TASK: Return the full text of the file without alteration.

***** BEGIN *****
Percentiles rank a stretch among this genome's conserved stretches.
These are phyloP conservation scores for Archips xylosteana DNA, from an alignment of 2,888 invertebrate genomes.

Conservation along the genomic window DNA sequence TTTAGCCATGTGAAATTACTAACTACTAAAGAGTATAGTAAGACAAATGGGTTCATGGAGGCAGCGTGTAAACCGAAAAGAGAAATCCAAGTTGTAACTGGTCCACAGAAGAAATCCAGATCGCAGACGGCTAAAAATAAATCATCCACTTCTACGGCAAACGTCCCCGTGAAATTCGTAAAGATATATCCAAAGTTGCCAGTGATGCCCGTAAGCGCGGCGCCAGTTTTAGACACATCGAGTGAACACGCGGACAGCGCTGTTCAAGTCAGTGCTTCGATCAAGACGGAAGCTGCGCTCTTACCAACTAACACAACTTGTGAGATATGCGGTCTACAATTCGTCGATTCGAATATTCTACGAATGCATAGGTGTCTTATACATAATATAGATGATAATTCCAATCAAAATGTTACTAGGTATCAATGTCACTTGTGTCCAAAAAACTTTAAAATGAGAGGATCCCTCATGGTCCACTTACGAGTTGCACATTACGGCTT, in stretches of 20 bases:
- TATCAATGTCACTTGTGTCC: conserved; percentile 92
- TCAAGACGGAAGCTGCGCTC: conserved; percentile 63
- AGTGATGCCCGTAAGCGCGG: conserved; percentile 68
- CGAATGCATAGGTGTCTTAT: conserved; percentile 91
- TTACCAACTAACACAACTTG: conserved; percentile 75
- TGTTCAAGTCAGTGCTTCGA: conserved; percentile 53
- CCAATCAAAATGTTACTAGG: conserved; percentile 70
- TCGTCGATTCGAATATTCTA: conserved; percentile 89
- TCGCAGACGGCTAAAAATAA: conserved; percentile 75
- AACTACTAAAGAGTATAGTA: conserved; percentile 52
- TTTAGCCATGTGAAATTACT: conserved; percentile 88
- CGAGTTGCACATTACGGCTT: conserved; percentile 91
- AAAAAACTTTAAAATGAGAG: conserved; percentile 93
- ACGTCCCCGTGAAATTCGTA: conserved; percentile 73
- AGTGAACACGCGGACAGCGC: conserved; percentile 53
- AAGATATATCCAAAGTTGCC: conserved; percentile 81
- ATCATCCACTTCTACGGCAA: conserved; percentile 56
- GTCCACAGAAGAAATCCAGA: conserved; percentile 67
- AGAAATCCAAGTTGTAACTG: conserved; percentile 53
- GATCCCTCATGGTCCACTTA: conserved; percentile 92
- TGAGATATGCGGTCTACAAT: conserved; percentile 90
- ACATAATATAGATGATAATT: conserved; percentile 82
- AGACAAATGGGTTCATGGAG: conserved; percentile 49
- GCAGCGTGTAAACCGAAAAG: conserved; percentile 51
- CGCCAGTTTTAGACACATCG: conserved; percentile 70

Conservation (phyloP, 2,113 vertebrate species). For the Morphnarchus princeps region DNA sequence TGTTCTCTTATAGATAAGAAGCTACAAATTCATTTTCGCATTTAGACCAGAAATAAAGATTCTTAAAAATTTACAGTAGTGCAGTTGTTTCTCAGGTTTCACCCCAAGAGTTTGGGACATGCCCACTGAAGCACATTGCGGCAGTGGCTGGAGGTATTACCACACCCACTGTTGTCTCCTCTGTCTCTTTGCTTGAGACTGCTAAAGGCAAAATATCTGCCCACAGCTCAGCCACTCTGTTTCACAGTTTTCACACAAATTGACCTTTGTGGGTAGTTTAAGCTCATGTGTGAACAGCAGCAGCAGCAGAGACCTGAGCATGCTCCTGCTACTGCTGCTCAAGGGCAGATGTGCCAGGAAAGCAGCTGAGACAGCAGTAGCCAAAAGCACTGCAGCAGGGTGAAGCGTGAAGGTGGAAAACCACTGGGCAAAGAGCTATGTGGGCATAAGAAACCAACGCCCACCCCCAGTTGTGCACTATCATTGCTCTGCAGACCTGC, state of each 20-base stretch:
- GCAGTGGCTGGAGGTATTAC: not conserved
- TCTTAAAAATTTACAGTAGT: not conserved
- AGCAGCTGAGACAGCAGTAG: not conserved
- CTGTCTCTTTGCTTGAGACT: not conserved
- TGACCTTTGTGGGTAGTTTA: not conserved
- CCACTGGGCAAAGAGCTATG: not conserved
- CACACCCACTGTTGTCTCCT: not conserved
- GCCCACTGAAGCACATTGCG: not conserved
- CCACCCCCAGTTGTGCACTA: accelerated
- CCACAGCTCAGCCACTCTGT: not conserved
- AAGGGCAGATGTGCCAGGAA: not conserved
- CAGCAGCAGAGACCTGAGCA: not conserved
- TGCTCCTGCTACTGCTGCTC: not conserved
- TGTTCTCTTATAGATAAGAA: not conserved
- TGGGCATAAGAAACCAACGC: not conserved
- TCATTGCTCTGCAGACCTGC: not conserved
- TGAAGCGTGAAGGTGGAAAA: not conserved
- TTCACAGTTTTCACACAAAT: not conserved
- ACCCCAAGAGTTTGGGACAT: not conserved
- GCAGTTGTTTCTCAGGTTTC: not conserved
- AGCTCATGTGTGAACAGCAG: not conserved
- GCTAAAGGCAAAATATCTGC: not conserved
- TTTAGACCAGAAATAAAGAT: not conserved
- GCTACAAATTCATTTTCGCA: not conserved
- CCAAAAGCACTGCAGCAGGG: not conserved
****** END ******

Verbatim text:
Percentiles rank a stretch among this genome's conserved stretches.
These are phyloP conservation scores for Archips xylosteana DNA, from an alignment of 2,888 invertebrate genomes.

Conservation along the genomic window DNA sequence TTTAGCCATGTGAAATTACTAACTACTAAAGAGTATAGTAAGACAAATGGGTTCATGGAGGCAGCGTGTAAACCGAAAAGAGAAATCCAAGTTGTAACTGGTCCACAGAAGAAATCCAGATCGCAGACGGCTAAAAATAAATCATCCACTTCTACGGCAAACGTCCCCGTGAAATTCGTAAAGATATATCCAAAGTTGCCAGTGATGCCCGTAAGCGCGGCGCCAGTTTTAGACACATCGAGTGAACACGCGGACAGCGCTGTTCAAGTCAGTGCTTCGATCAAGACGGAAGCTGCGCTCTTACCAACTAACACAACTTGTGAGATATGCGGTCTACAATTCGTCGATTCGAATATTCTACGAATGCATAGGTGTCTTATACATAATATAGATGATAATTCCAATCAAAATGTTACTAGGTATCAATGTCACTTGTGTCCAAAAAACTTTAAAATGAGAGGATCCCTCATGGTCCACTTACGAGTTGCACATTACGGCTT, in stretches of 20 bases:
- TATCAATGTCACTTGTGTCC: conserved; percentile 92
- TCAAGACGGAAGCTGCGCTC: conserved; percentile 63
- AGTGATGCCCGTAAGCGCGG: conserved; percentile 68
- CGAATGCATAGGTGTCTTAT: conserved; percentile 91
- TTACCAACTAACACAACTTG: conserved; percentile 75
- TGTTCAAGTCAGTGCTTCGA: conserved; percentile 53
- CCAATCAAAATGTTACTAGG: conserved; percentile 70
- TCGTCGATTCGAATATTCTA: conserved; percentile 89
- TCGCAGACGGCTAAAAATAA: conserved; percentile 75
- AACTACTAAAGAGTATAGTA: conserved; percentile 52
- TTTAGCCATGTGAAATTACT: conserved; percentile 88
- CGAGTTGCACATTACGGCTT: conserved; percentile 91
- AAAAAACTTTAAAATGAGAG: conserved; percentile 93
- ACGTCCCCGTGAAATTCGTA: conserved; percentile 73
- AGTGAACACGCGGACAGCGC: conserved; percentile 53
- AAGATATATCCAAAGTTGCC: conserved; percentile 81
- ATCATCCACTTCTACGGCAA: conserved; percentile 56
- GTCCACAGAAGAAATCCAGA: conserved; percentile 67
- AGAAATCCAAGTTGTAACTG: conserved; percentile 53
- GATCCCTCATGGTCCACTTA: conserved; percentile 92
- TGAGATATGCGGTCTACAAT: conserved; percentile 90
- ACATAATATAGATGATAATT: conserved; percentile 82
- AGACAAATGGGTTCATGGAG: conserved; percentile 49
- GCAGCGTGTAAACCGAAAAG: conserved; percentile 51
- CGCCAGTTTTAGACACATCG: conserved; percentile 70

Conservation (phyloP, 2,113 vertebrate species). For the Morphnarchus princeps region DNA sequence TGTTCTCTTATAGATAAGAAGCTACAAATTCATTTTCGCATTTAGACCAGAAATAAAGATTCTTAAAAATTTACAGTAGTGCAGTTGTTTCTCAGGTTTCACCCCAAGAGTTTGGGACATGCCCACTGAAGCACATTGCGGCAGTGGCTGGAGGTATTACCACACCCACTGTTGTCTCCTCTGTCTCTTTGCTTGAGACTGCTAAAGGCAAAATATCTGCCCACAGCTCAGCCACTCTGTTTCACAGTTTTCACACAAATTGACCTTTGTGGGTAGTTTAAGCTCATGTGTGAACAGCAGCAGCAGCAGAGACCTGAGCATGCTCCTGCTACTGCTGCTCAAGGGCAGATGTGCCAGGAAAGCAGCTGAGACAGCAGTAGCCAAAAGCACTGCAGCAGGGTGAAGCGTGAAGGTGGAAAACCACTGGGCAAAGAGCTATGTGGGCATAAGAAACCAACGCCCACCCCCAGTTGTGCACTATCATTGCTCTGCAGACCTGC, state of each 20-base stretch:
- GCAGTGGCTGGAGGTATTAC: not conserved
- TCTTAAAAATTTACAGTAGT: not conserved
- AGCAGCTGAGACAGCAGTAG: not conserved
- CTGTCTCTTTGCTTGAGACT: not conserved
- TGACCTTTGTGGGTAGTTTA: not conserved
- CCACTGGGCAAAGAGCTATG: not conserved
- CACACCCACTGTTGTCTCCT: not conserved
- GCCCACTGAAGCACATTGCG: not conserved
- CCACCCCCAGTTGTGCACTA: accelerated
- CCACAGCTCAGCCACTCTGT: not conserved
- AAGGGCAGATGTGCCAGGAA: not conserved
- CAGCAGCAGAGACCTGAGCA: not conserved
- TGCTCCTGCTACTGCTGCTC: not conserved
- TGTTCTCTTATAGATAAGAA: not conserved
- TGGGCATAAGAAACCAACGC: not conserved
- TCATTGCTCTGCAGACCTGC: not conserved
- TGAAGCGTGAAGGTGGAAAA: not conserved
- TTCACAGTTTTCACACAAAT: not conserved
- ACCCCAAGAGTTTGGGACAT: not conserved
- GCAGTTGTTTCTCAGGTTTC: not conserved
- AGCTCATGTGTGAACAGCAG: not conserved
- GCTAAAGGCAAAATATCTGC: not conserved
- TTTAGACCAGAAATAAAGAT: not conserved
- GCTACAAATTCATTTTCGCA: not conserved
- CCAAAAGCACTGCAGCAGGG: not conserved